“I believe…Jesus Christ…ascended into heaven,
and stitteth at the right hand of God the Father Almighty.”
These words, from the Apostles’ Creed, are spoken in many United Methodist worship services almost every Sunday. Regrettably, few people who speak them understand why the Ascension is one of the key doctrines of the Christian faith.
I hope many pastors and teachers will seek to remedy that this Sunday — Ascension Sunday.
Not long ago, I stumbled across a passionate presentation on the Ascension by well-known Southern Baptist author and speaker, Dr. Albert Mohler, president of Southern Baptist Theological Seminary.
[T]he writer of the book of Hebrews says to us that [Jesus] is our mediator — but he is not only our mediator, he is our great high priest. He understands us….
It’s common to hear evangelicals say, “We don’t need a priest…because Christ did it all. It’s all done. Nothing needs to be mediated for us now….”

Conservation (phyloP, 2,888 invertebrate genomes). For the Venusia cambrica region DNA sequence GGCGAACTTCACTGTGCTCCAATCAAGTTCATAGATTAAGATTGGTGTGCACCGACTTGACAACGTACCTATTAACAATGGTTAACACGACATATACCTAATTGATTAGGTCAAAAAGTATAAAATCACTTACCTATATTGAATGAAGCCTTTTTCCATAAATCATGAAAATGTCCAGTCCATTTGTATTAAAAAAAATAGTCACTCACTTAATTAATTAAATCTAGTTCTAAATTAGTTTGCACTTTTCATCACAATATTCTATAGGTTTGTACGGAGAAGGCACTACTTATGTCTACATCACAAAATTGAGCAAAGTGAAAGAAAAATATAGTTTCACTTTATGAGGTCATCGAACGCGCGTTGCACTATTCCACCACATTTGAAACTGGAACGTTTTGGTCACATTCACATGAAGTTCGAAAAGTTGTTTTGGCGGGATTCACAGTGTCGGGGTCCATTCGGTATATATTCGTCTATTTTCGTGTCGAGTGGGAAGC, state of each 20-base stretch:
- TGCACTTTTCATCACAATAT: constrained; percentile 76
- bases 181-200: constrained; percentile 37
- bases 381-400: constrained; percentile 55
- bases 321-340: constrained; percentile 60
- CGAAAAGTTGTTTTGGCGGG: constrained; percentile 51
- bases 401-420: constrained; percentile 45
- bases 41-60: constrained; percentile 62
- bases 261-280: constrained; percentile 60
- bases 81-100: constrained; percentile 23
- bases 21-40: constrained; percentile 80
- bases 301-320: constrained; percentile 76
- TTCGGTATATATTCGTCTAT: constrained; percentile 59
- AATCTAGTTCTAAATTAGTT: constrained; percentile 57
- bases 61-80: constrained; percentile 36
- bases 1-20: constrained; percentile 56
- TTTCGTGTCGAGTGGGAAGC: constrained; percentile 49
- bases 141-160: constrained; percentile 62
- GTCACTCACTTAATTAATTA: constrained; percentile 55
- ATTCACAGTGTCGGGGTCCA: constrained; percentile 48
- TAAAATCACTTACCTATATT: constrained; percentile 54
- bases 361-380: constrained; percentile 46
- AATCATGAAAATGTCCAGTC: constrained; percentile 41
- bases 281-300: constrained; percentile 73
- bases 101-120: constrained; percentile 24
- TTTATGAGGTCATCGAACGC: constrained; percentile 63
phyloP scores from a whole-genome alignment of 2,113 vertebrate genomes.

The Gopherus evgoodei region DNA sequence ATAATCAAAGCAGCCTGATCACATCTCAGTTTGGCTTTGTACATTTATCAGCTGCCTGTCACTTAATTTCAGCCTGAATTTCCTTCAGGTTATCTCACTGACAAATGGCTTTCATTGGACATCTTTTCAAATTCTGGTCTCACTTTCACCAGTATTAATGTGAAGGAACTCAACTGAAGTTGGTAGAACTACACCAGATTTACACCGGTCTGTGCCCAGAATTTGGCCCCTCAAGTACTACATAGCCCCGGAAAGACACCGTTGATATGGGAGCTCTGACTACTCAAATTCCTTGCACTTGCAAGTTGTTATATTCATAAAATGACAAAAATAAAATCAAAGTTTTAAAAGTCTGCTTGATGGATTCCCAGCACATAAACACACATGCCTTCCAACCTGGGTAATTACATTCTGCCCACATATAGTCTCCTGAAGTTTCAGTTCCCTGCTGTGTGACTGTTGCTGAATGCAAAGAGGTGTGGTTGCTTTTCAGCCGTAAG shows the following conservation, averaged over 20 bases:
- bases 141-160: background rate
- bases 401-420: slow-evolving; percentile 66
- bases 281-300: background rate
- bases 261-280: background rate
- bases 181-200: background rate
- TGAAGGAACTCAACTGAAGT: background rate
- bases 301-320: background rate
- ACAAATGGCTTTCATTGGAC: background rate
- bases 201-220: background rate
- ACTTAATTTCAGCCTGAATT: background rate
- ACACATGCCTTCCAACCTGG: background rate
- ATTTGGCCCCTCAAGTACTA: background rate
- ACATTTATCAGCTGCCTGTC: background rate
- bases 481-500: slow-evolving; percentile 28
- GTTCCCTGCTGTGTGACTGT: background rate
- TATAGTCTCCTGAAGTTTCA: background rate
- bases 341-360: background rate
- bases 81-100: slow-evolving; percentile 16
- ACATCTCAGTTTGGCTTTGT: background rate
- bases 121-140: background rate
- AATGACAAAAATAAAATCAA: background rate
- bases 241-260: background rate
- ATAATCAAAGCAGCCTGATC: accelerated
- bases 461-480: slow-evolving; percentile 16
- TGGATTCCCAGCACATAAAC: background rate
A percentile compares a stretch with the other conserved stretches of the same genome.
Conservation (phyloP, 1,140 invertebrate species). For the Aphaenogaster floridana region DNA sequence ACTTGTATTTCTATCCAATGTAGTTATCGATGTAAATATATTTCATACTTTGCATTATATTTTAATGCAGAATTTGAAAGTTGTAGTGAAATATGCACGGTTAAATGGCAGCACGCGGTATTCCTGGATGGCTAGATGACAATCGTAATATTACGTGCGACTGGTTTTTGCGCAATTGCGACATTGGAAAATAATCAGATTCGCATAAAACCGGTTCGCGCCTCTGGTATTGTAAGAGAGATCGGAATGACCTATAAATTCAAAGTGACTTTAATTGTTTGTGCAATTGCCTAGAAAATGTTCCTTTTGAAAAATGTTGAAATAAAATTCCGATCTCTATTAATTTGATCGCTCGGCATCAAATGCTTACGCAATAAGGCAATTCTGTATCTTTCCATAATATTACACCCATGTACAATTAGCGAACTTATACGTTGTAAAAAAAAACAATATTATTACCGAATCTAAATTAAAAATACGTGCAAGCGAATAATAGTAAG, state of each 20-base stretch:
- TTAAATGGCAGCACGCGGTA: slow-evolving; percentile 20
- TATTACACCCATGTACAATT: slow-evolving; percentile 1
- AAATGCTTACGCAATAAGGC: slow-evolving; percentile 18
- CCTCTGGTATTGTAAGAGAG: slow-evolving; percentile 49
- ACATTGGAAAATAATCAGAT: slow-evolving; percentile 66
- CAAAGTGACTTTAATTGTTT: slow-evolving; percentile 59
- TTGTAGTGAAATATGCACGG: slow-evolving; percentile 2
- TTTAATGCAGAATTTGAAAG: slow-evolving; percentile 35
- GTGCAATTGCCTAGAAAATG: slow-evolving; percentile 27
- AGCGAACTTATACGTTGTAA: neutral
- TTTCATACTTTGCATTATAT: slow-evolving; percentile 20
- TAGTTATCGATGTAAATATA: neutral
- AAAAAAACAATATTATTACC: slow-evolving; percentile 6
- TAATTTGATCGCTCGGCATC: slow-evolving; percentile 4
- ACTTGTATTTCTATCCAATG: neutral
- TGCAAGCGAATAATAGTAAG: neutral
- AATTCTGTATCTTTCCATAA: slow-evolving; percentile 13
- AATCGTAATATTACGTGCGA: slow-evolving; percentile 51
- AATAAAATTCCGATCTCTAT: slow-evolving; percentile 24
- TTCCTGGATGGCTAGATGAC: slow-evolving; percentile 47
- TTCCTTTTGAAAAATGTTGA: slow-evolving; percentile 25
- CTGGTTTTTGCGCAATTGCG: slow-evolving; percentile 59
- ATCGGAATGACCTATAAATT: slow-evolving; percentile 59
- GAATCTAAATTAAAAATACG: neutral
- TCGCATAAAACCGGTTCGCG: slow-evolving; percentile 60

And that’s so right, it’s horribly wrong. We need no earthly priest — but we are desperately dependent upon the great high priest who intercedes before the throne of God, intercedes for the saints. We are desperately, in every single moment of our lives, absolutely dependent upon the active intercession of the Lord Jesus Christ for His own….
We need a priest — oh, how we need a priest. And what a priest we have!…
Every single breath we take, we take because Jesus Christ is our mediator and great high priest. Everything we do in the name of Christ is undergirded, is sustained, is blessed and promised by God because of the intercession of Jesus Christ….
The fact that He ascended to heaven and sitteth at the right hand of God the Father Almighty is the only reason we can…say — as we sing in the words of Charles Wesley:
Bold I approach th’ eternal throne,
and claim the crown, through Christ my own.
What kind of boldness could we possibly have in approaching the throne of God if Christ Himself were not sitting at the Father’s right hand?
Use the audio player below to listen to Dr. Mohler’s remarks (six minutes), excerpted from a series on the Apostles’ Creed presented last year at Southern Seminary.
Though the cloud from sight received him
when the forty days were o’er
shall our hearts forget his promise,
‘I am with you evermore’?
— William Chatterton Dix